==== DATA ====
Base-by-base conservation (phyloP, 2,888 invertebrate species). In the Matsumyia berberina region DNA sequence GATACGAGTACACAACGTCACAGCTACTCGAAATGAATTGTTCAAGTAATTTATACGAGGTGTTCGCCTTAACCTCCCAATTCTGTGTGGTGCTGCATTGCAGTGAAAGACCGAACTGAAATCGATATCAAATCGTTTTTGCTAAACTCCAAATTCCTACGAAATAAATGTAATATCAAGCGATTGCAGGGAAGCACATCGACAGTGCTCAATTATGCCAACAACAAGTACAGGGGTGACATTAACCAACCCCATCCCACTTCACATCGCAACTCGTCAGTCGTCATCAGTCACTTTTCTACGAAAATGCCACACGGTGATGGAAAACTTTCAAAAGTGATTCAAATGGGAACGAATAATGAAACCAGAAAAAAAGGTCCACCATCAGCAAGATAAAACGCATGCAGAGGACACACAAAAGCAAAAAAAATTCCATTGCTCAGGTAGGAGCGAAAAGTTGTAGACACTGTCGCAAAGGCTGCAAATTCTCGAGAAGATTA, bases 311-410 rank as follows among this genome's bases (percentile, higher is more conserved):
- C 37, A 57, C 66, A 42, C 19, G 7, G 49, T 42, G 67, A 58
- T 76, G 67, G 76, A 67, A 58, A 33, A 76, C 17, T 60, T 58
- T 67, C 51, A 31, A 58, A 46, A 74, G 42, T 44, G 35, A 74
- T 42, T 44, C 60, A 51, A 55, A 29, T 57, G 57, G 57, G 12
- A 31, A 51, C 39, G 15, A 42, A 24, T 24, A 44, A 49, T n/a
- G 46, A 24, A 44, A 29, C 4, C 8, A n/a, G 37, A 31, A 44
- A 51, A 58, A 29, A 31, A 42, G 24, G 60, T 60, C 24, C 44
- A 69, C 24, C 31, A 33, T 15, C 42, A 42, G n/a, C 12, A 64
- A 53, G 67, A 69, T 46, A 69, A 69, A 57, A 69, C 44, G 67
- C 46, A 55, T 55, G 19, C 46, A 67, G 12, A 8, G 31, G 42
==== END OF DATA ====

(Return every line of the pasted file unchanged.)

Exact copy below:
Base-by-base conservation (phyloP, 2,888 invertebrate species). In the Matsumyia berberina region DNA sequence GATACGAGTACACAACGTCACAGCTACTCGAAATGAATTGTTCAAGTAATTTATACGAGGTGTTCGCCTTAACCTCCCAATTCTGTGTGGTGCTGCATTGCAGTGAAAGACCGAACTGAAATCGATATCAAATCGTTTTTGCTAAACTCCAAATTCCTACGAAATAAATGTAATATCAAGCGATTGCAGGGAAGCACATCGACAGTGCTCAATTATGCCAACAACAAGTACAGGGGTGACATTAACCAACCCCATCCCACTTCACATCGCAACTCGTCAGTCGTCATCAGTCACTTTTCTACGAAAATGCCACACGGTGATGGAAAACTTTCAAAAGTGATTCAAATGGGAACGAATAATGAAACCAGAAAAAAAGGTCCACCATCAGCAAGATAAAACGCATGCAGAGGACACACAAAAGCAAAAAAAATTCCATTGCTCAGGTAGGAGCGAAAAGTTGTAGACACTGTCGCAAAGGCTGCAAATTCTCGAGAAGATTA, bases 311-410 rank as follows among this genome's bases (percentile, higher is more conserved):
- C 37, A 57, C 66, A 42, C 19, G 7, G 49, T 42, G 67, A 58
- T 76, G 67, G 76, A 67, A 58, A 33, A 76, C 17, T 60, T 58
- T 67, C 51, A 31, A 58, A 46, A 74, G 42, T 44, G 35, A 74
- T 42, T 44, C 60, A 51, A 55, A 29, T 57, G 57, G 57, G 12
- A 31, A 51, C 39, G 15, A 42, A 24, T 24, A 44, A 49, T n/a
- G 46, A 24, A 44, A 29, C 4, C 8, A n/a, G 37, A 31, A 44
- A 51, A 58, A 29, A 31, A 42, G 24, G 60, T 60, C 24, C 44
- A 69, C 24, C 31, A 33, T 15, C 42, A 42, G n/a, C 12, A 64
- A 53, G 67, A 69, T 46, A 69, A 69, A 57, A 69, C 44, G 67
- C 46, A 55, T 55, G 19, C 46, A 67, G 12, A 8, G 31, G 42